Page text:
Lab Manager | Run Your Lab Like a Business

Fighting Pain with Pain

Researchers from the Faculty of Medicine offer an amazing strategy to reduce sensitivity to pain

by Laval University
Register for free to listen to this article
Listen with Speechify

It would be possible to mitigate the pain hypersensitivity by a two-step approach which involves waking pain then prevent neurochemical reconsolidation, advance Professor Yves De Koninck.Marc RobitailleCan we fight pain with pain as you fight fire with fire? This seems possible, at least in part, judging by a study that two researchers from the Faculty of Medicine published this week in the journal Nature Neuroscience .

 Indeed, Robert Bonin and Yves De Koninck has shown that it is possible to reduce the sensitivity to pain by a two-step approach which involves waking pain then prevent neurochemical reconsolidation. Both researchers at the Mental Health University Institute in Quebec were inspired by work on memory conducted there fifteen years to explore this avenue of treatment.

This work had shown that when a memory is activated, its neurochemical encoding is temporarily unlocked. The use of a product prevents neurochemical reconsolidation of memory has the effect of erasing the memory. 

Get training in Technical Safety Topics and earn CEUs.An IACET-accredited five-course stream in the Academy.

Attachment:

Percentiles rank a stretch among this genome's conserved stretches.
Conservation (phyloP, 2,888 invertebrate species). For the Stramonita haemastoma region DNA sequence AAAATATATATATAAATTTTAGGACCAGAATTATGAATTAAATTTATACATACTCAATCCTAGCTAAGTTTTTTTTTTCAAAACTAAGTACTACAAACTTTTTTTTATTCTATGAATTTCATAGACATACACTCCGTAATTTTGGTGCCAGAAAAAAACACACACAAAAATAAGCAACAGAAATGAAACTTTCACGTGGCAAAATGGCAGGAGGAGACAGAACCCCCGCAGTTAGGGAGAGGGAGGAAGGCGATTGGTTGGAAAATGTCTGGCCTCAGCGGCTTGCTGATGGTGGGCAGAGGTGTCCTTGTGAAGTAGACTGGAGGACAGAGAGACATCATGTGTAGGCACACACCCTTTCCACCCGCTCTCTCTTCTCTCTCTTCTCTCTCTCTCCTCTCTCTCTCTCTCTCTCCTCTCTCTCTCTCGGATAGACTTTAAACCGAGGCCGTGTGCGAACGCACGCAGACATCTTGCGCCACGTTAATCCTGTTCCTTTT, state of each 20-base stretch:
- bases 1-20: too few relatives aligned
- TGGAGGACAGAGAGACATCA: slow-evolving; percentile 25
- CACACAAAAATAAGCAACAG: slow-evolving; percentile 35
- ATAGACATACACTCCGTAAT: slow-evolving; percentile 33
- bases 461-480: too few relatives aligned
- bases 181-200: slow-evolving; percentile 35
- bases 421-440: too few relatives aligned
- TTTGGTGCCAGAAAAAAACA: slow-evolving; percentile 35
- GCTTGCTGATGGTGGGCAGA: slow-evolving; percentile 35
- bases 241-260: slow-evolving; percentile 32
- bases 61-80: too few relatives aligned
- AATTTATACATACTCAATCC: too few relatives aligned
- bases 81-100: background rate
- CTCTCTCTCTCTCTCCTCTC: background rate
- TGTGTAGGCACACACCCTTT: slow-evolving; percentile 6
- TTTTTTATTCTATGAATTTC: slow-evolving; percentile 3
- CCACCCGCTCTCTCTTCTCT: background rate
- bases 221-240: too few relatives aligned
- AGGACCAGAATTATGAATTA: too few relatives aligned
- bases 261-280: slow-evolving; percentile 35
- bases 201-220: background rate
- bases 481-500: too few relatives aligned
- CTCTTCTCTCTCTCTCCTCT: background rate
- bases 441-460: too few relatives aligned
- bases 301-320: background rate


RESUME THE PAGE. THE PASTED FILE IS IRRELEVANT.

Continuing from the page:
Technical Safety Topics Stream

To determine whether a similar mechanism exists for pain, two researchers first injected capsaicin into the paw 24 laboratory mice. "It is the very molecule that causes burning chili says Yves De Koninck. It activates receptors intense heat, as if they came into contact with a hot object. Although capsaicin does not cause any physical damage, it triggers the mechanism of pain sensitivity. " Indeed, in the hours after the injection, the mice become hypersensitive. They tolerate the pressure on their leg is barely a third of what it was previously. This hypersensitivity depend synthesized proteins in the spinal cord.

 Three hours after the injection, the mice were administered a second dose of capsaicin and a product that inhibits protein synthesis. Result: hypersensitivity quickly faded. In just two hours, the permissible pressure on the leg had risen to 70% of what it was originally. 

Surprisingly, when the protein inhibitor is administered without injection of capsaicin, hypersensitivity remains. "The second injection of capsaicin seems necessary to make labile sensitivity to pain and to change its neurochemical consolidation," says Professor De Koninck.Additional tests conducted using an inflammatory product that simulates chronic pain yielded similar results. Hypersensitivity begins to decrease just three hours after the injection of capsaicin and inhibitor of protein while she held for eight days in mice that did not benefit from this intervention. 

Highlighting this strange mechanism suggests a new way to relieve pain, especially chronic pain. "It takes advantage of the neurochemical reorganization of synapses that occurs when pain wakes to inject a protein inhibitor that erase hypersensitivity offers Yves De Koninck. The challenge now is to find a protein inhibitor that is non-toxic and causes few side effects in humans. "